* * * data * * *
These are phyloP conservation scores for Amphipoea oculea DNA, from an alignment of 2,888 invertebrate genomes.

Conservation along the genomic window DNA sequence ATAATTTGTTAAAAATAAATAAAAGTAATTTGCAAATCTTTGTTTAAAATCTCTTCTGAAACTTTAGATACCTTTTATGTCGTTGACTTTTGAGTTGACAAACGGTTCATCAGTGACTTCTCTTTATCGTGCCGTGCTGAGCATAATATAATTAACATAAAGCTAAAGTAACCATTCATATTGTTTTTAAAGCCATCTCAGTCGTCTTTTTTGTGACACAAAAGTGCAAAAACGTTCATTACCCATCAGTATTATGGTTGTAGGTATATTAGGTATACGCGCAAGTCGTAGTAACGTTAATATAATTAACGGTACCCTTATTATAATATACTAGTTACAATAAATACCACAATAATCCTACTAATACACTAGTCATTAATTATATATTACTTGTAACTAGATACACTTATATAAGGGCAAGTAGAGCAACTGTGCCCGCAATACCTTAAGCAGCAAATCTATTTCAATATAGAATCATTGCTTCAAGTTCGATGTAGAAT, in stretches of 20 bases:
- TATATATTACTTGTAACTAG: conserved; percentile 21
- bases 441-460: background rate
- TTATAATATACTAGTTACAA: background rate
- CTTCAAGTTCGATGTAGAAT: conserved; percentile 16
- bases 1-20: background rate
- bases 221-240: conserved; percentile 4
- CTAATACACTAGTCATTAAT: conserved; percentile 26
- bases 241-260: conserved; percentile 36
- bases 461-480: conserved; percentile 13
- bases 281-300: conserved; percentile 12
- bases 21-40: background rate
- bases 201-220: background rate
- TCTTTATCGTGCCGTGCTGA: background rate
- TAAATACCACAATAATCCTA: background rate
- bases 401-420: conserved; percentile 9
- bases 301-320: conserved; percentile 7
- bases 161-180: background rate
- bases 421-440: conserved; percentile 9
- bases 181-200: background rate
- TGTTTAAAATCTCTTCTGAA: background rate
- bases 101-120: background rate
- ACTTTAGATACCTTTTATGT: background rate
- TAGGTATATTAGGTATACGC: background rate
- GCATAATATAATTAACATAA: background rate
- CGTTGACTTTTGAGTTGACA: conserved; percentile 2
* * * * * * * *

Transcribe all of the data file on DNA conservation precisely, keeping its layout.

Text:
These are phyloP conservation scores for Amphipoea oculea DNA, from an alignment of 2,888 invertebrate genomes.

Conservation along the genomic window DNA sequence ATAATTTGTTAAAAATAAATAAAAGTAATTTGCAAATCTTTGTTTAAAATCTCTTCTGAAACTTTAGATACCTTTTATGTCGTTGACTTTTGAGTTGACAAACGGTTCATCAGTGACTTCTCTTTATCGTGCCGTGCTGAGCATAATATAATTAACATAAAGCTAAAGTAACCATTCATATTGTTTTTAAAGCCATCTCAGTCGTCTTTTTTGTGACACAAAAGTGCAAAAACGTTCATTACCCATCAGTATTATGGTTGTAGGTATATTAGGTATACGCGCAAGTCGTAGTAACGTTAATATAATTAACGGTACCCTTATTATAATATACTAGTTACAATAAATACCACAATAATCCTACTAATACACTAGTCATTAATTATATATTACTTGTAACTAGATACACTTATATAAGGGCAAGTAGAGCAACTGTGCCCGCAATACCTTAAGCAGCAAATCTATTTCAATATAGAATCATTGCTTCAAGTTCGATGTAGAAT, in stretches of 20 bases:
- TATATATTACTTGTAACTAG: conserved; percentile 21
- bases 441-460: background rate
- TTATAATATACTAGTTACAA: background rate
- CTTCAAGTTCGATGTAGAAT: conserved; percentile 16
- bases 1-20: background rate
- bases 221-240: conserved; percentile 4
- CTAATACACTAGTCATTAAT: conserved; percentile 26
- bases 241-260: conserved; percentile 36
- bases 461-480: conserved; percentile 13
- bases 281-300: conserved; percentile 12
- bases 21-40: background rate
- bases 201-220: background rate
- TCTTTATCGTGCCGTGCTGA: background rate
- TAAATACCACAATAATCCTA: background rate
- bases 401-420: conserved; percentile 9
- bases 301-320: conserved; percentile 7
- bases 161-180: background rate
- bases 421-440: conserved; percentile 9
- bases 181-200: background rate
- TGTTTAAAATCTCTTCTGAA: background rate
- bases 101-120: background rate
- ACTTTAGATACCTTTTATGT: background rate
- TAGGTATATTAGGTATACGC: background rate
- GCATAATATAATTAACATAA: background rate
- CGTTGACTTTTGAGTTGACA: conserved; percentile 2